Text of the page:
Electronics recycling a fast-growing venture

Phil Castle, The Business Times

Jeffery Ferguson, left, and Ken Burns operate E-Waste Recyclers of Colorado, a fast-growing Grand Junction firm that processes copiers, computers and other electronics. (Business Times photo by Phil Castle)

Running a fast-growing electronic recycling business has been something of a moving experience for Ken Burns and Jeffery Ferguson.

By accepting nearly everything that plugs into an outlet or runs on batteries, E-Waste Recyclers of Colorado has grown as rapidly as the volume of materials the Grand Junction company handles. In the process, the company has moved four times in less than a year into successively larger quarters.

“We just continue to grow,” said Burns,

co-owner along with Ferguson, his brother-in-law.

The two have even loftier ambitions in securing an important certification and further expanding operations. “We want to be a national player in three years,” Burns said.

Their latest move brings E-Waste Recyclers to 1027 S. Seventh St. The 8,000 square-foot building offers more room as well as office space for the company, Burns said.

Burns and Ferguson launched the company in July 2011 with a Web site, a storage unit, a few tools and a Toyota Camry they used to pick up electronics.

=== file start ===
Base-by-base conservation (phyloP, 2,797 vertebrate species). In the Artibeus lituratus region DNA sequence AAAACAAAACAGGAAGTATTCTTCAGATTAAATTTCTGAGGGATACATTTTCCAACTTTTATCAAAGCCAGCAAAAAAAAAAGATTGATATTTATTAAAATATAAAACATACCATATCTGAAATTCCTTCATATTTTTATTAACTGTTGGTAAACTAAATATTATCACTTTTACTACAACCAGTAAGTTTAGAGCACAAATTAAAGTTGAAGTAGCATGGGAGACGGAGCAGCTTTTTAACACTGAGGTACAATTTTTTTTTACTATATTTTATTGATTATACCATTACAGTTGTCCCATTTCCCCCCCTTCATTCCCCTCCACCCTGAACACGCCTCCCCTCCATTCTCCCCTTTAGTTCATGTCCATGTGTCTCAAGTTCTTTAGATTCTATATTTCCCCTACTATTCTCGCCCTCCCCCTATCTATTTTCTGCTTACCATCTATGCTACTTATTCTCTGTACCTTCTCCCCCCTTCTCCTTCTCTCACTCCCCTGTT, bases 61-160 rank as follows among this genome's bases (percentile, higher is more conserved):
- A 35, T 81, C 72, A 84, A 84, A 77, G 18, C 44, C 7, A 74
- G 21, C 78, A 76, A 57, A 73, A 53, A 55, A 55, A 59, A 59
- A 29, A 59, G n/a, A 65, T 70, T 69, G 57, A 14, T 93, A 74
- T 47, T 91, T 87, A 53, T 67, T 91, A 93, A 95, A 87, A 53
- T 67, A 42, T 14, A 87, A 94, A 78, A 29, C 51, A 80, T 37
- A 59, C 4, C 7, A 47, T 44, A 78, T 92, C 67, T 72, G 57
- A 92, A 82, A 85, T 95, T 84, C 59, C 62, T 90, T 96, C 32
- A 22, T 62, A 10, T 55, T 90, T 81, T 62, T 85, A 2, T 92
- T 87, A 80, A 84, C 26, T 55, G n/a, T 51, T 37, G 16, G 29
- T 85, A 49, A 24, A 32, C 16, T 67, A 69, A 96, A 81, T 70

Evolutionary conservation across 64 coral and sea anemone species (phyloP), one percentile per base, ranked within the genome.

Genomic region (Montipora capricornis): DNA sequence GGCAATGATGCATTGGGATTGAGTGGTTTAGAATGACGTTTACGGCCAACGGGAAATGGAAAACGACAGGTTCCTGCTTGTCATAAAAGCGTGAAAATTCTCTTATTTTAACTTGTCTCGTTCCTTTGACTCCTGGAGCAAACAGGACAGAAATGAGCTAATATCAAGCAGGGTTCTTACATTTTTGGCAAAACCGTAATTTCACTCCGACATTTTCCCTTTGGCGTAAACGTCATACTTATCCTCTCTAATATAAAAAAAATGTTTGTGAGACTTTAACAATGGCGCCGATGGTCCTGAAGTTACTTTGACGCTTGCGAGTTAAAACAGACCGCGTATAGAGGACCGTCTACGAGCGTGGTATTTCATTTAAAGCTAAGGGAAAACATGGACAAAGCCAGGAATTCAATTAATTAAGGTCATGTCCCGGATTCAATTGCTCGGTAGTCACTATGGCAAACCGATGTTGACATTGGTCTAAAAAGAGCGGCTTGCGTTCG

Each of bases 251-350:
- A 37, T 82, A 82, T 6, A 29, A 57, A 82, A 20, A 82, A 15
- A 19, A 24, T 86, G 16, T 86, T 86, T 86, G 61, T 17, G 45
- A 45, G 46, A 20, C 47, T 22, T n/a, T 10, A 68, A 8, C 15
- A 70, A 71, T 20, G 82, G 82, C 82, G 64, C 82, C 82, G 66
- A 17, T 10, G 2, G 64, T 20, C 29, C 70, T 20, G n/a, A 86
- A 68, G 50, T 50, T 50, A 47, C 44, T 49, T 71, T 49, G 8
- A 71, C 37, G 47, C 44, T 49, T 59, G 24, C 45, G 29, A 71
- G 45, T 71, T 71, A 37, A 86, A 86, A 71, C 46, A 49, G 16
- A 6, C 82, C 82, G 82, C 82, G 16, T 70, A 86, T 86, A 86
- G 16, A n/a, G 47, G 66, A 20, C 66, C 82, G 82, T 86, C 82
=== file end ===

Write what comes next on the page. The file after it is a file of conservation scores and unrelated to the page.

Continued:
The operation quickly outgrew the storage unit and Burns and Ferguson moved into a building on First Street and then into a nearby warehouse previously used for a furniture store.

E-Waste Recyclers accepts most materials for no charge, including appliances, computers, cellular telephones and office equipment. The only exception is the cathode ray tubes (CRTs) found in older TVs and computer monitors. The firm charges $10 to $35 to dispose of CRTs.

In addition to accepting materials from individuals, E-Waste Recyclers has secured a number of commercial and governmental clients in Western Colorado, Burns said.

E-Waste Recyclers processes materials in a variety of ways. Electronics that don’t work are dismantled to salvage the various metals used in their construction, including aluminum, copper, steel and even the gold found in high-grade circuit boards. Equipment that still works is refurbished and sold or donated to local charities, Burns said.

The volume of electronics the company processes has grown significantly. Operating only about five months in 2011, the firm handled 79 tons of materials. Burns expects that figure to increase to 140 tons in 2012.

Burns hope to soon secure what’s called responsible recycling, or R 2, certification. Meeting those guidelines not only would make E-Waste Recyclers the only certified firm in Western Colorado, but also enable the company to work for any client across the country, he said.

While electronics recycling constitutes good business, it also serves an important function in addressing the growing problem of disposing of obsolete computers and other devices while keeping potentially hazardous materials out of landfills. And that’s a moving experience for Burns and Ferguson as well.

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